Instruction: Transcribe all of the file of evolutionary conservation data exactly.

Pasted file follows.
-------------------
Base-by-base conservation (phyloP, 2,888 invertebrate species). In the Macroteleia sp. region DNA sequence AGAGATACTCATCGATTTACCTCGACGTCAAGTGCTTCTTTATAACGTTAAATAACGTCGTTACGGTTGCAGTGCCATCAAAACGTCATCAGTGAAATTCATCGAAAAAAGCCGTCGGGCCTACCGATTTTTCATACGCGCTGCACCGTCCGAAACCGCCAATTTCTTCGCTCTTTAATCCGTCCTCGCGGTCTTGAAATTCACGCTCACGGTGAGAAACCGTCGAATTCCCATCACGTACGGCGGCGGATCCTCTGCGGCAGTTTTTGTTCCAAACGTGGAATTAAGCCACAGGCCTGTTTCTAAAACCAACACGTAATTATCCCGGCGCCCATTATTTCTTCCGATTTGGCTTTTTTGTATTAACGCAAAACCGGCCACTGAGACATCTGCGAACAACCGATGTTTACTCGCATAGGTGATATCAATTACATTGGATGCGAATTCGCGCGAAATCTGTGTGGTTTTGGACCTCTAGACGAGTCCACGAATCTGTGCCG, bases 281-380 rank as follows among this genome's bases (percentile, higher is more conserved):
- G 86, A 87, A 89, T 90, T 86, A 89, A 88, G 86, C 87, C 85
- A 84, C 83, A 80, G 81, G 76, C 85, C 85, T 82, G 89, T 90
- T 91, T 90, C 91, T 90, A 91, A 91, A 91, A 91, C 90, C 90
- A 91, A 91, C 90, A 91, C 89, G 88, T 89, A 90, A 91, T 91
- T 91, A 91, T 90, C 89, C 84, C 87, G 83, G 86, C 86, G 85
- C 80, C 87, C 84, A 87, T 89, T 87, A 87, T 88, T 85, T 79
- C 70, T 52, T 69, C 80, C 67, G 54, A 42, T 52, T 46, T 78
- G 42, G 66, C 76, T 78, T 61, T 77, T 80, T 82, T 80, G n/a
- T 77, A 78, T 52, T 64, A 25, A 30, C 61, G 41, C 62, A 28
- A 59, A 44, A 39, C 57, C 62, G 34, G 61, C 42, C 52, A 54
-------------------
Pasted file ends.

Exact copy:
Base-by-base conservation (phyloP, 2,888 invertebrate species). In the Macroteleia sp. region DNA sequence AGAGATACTCATCGATTTACCTCGACGTCAAGTGCTTCTTTATAACGTTAAATAACGTCGTTACGGTTGCAGTGCCATCAAAACGTCATCAGTGAAATTCATCGAAAAAAGCCGTCGGGCCTACCGATTTTTCATACGCGCTGCACCGTCCGAAACCGCCAATTTCTTCGCTCTTTAATCCGTCCTCGCGGTCTTGAAATTCACGCTCACGGTGAGAAACCGTCGAATTCCCATCACGTACGGCGGCGGATCCTCTGCGGCAGTTTTTGTTCCAAACGTGGAATTAAGCCACAGGCCTGTTTCTAAAACCAACACGTAATTATCCCGGCGCCCATTATTTCTTCCGATTTGGCTTTTTTGTATTAACGCAAAACCGGCCACTGAGACATCTGCGAACAACCGATGTTTACTCGCATAGGTGATATCAATTACATTGGATGCGAATTCGCGCGAAATCTGTGTGGTTTTGGACCTCTAGACGAGTCCACGAATCTGTGCCG, bases 281-380 rank as follows among this genome's bases (percentile, higher is more conserved):
- G 86, A 87, A 89, T 90, T 86, A 89, A 88, G 86, C 87, C 85
- A 84, C 83, A 80, G 81, G 76, C 85, C 85, T 82, G 89, T 90
- T 91, T 90, C 91, T 90, A 91, A 91, A 91, A 91, C 90, C 90
- A 91, A 91, C 90, A 91, C 89, G 88, T 89, A 90, A 91, T 91
- T 91, A 91, T 90, C 89, C 84, C 87, G 83, G 86, C 86, G 85
- C 80, C 87, C 84, A 87, T 89, T 87, A 87, T 88, T 85, T 79
- C 70, T 52, T 69, C 80, C 67, G 54, A 42, T 52, T 46, T 78
- G 42, G 66, C 76, T 78, T 61, T 77, T 80, T 82, T 80, G n/a
- T 77, A 78, T 52, T 64, A 25, A 30, C 61, G 41, C 62, A 28
- A 59, A 44, A 39, C 57, C 62, G 34, G 61, C 42, C 52, A 54